Xceptance introduced its test automation and load testing tool XLT 4.6 in February 2016 and with it we brought you conditionals. Today we want to shed some light on this new feature, the discussion that came along with it and why we finally decided to introduce it. This blog post will equip you with everything required to employ conditional expressions in your test scripts.
In computer programming, a condition or conditional expression performs an action depending on whether a given statement (the condition) evaluates to true or false. The programmer has the possibility to execute a part of the program only if certain circumstances are met. Now don’t worry, you do not need to become a full-fledged programmer to create your test cases with XLT Script Developer. But you should not skip on the possibilities this new feature is offering.
In testing typically you want your flow of execution to be linear, deterministic and transparent. The individual execution steps of your test case should be well-defined and yield the same results in a constant environment. If one execution step fails – e.g. an assertion does not check out – the whole test case always breaks and evaluates to failed. Run, rinse and repeat.
On the contrary often enough your real world test cases need to cater various scenarios. Think multi-region support of your page for example. Area specific content and functionality can quickly bring you into a catch-22 situation. Follow good practice in test case design, but deal with complexity and organizational nightmares in your test suite. Tiny differences in your test objects force you to keep multiple versions of your (already lengthy) test cases. Farewell maintainability!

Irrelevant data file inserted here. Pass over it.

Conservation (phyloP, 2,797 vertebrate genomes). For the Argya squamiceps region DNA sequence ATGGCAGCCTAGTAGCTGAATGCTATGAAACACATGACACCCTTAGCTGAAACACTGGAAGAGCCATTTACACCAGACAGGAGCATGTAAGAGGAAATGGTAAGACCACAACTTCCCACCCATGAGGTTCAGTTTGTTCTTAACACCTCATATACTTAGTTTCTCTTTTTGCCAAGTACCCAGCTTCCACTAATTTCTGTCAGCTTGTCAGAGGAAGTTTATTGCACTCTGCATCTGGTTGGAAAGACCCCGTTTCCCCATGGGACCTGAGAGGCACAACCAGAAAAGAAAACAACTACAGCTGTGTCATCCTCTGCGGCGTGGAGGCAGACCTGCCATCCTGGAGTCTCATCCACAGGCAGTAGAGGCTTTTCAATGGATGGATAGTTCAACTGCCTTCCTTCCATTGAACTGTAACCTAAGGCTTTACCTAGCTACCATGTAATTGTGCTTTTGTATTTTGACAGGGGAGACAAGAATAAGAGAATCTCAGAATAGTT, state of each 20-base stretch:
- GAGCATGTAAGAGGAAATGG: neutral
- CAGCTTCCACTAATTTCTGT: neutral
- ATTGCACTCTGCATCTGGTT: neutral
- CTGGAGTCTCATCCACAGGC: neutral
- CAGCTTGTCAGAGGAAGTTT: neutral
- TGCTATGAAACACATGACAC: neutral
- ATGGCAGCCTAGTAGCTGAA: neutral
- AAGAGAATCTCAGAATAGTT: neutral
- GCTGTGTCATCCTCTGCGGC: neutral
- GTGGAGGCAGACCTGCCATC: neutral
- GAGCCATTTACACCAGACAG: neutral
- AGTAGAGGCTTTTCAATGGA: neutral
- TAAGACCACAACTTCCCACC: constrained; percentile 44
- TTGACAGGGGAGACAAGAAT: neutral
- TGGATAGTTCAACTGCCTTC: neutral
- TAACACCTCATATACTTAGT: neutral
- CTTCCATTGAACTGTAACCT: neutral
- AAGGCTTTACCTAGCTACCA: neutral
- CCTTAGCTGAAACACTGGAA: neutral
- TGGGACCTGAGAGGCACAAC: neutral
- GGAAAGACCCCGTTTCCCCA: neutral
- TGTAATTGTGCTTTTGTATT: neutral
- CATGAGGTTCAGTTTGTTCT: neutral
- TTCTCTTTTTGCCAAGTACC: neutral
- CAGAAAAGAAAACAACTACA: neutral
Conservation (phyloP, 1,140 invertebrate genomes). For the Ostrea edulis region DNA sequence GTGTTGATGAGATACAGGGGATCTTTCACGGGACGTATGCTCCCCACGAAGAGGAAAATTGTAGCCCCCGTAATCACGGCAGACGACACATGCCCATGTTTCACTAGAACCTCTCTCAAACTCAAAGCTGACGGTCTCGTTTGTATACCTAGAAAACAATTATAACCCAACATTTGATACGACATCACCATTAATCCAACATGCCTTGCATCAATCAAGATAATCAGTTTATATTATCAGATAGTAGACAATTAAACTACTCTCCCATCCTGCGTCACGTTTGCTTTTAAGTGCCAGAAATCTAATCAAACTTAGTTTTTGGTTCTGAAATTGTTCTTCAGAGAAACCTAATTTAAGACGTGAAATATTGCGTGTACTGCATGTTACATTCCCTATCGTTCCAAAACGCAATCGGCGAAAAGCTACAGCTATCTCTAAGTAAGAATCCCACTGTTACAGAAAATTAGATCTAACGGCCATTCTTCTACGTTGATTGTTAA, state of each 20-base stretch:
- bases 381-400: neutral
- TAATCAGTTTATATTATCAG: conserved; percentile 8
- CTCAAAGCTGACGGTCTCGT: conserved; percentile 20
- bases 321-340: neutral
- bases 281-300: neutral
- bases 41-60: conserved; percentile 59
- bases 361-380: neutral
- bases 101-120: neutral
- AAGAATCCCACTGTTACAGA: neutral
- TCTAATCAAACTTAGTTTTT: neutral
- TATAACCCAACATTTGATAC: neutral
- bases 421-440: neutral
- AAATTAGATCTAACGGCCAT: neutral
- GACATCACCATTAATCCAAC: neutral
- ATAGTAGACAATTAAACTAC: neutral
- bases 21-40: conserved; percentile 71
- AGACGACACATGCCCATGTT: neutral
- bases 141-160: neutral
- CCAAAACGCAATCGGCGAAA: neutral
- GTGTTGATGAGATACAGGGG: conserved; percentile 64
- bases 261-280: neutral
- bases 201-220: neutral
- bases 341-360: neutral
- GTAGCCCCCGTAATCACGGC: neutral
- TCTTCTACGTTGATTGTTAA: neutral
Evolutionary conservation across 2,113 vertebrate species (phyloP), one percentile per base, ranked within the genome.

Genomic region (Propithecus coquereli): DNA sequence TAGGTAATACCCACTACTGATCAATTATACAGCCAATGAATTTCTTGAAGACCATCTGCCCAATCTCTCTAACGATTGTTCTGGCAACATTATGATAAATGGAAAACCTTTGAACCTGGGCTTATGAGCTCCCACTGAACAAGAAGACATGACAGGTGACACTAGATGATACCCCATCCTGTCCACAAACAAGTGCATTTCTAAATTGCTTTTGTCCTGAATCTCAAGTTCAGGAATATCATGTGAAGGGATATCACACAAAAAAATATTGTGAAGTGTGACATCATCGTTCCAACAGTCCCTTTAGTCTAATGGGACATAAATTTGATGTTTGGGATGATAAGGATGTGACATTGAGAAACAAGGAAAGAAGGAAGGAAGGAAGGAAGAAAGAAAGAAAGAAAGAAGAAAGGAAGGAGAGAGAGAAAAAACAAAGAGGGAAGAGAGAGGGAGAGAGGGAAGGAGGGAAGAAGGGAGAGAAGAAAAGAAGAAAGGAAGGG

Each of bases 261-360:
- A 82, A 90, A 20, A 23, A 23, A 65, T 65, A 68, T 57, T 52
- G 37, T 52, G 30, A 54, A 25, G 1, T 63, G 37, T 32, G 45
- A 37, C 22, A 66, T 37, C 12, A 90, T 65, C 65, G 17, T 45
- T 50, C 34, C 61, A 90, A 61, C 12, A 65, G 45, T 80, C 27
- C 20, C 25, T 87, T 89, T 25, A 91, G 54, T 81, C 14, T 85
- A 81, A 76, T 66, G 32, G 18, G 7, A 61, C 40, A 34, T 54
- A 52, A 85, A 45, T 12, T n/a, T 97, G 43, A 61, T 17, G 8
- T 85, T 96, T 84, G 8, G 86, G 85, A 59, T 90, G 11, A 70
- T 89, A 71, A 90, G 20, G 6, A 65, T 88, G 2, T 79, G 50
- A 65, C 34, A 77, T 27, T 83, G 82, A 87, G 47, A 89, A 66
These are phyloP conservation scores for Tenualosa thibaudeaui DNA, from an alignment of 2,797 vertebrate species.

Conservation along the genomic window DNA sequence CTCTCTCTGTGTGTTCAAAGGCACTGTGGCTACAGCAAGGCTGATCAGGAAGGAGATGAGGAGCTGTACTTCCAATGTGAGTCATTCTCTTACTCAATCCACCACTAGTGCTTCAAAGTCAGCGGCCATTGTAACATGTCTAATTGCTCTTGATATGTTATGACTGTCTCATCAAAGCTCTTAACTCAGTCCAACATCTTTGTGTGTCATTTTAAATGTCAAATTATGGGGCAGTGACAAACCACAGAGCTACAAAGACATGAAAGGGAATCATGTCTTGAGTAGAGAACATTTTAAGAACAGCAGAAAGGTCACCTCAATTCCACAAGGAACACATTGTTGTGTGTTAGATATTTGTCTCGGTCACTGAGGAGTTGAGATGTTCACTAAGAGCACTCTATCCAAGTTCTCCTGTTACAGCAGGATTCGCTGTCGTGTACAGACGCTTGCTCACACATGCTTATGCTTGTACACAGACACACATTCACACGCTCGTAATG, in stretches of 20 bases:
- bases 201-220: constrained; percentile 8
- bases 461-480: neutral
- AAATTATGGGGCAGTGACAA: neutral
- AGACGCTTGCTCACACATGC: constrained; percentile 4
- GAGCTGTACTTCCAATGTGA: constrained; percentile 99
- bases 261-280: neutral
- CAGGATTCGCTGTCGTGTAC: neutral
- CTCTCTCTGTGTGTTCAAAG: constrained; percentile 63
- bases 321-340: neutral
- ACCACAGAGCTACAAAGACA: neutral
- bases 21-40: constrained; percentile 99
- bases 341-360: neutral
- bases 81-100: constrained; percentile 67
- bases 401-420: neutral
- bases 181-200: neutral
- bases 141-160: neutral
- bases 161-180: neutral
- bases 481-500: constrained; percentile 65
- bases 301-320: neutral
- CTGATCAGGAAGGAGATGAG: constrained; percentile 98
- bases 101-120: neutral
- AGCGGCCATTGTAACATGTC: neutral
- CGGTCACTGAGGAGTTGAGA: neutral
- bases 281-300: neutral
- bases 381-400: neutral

Continue reading Conditional Expressions in XLT
Many of our customers have asked for it, and today we’re delivering it: the XLT Community Forum: https://ask.xceptance.de/.
This is your place to discuss test automation and performance testing with XLT. We would like to hear your opinion about the product, know your feature wishes, and see what you have done with XLT. Of course, this is also the place to ask for help, offer support, present solutions, and share results.
Xceptance will use this forum to:
- announce new versions of XLT
- present features and ideas
- share general knowledge around testing
- respond to support questions that are of general interest
You can ask support questions at any time and because this is a community forum, we encourage everyone to respond and share their wisdom. Xceptance might or might not engage in those conversations.
If you have support questions that need a guaranteed response, we recommend that you buy a support package. You can buy one online with the help of the XLT Self Service Center.
Please note that all contributions to this site are licensed under Creative Commons by Attribution 4.0 International. By engaging in a discussion you automatically agree to that.
The XLT Community Forum is powered by Discourse.
Today, we are happy to announce the release of our new Demandware SiteGenesis Community Test Suite! It is a test suite for automated storefront testing of the Demandware SiteGenesis reference e-commerce storefront.
The test suite’s intention is to share experiences, transfer knowledge, and to demonstrate best practices in test automation. The test suite is built using XLT of course. XLT is freely available and extends concepts you already know from Selenium.
Continue reading Our Demandware SiteGenesis Community Test Suite
Xceptance released version 4.5 of its load testing and test automation product Xceptance LoadTest (XLT). This release enables you to write better test documentation, delivers more scripting capabilities, and shows really cool charts.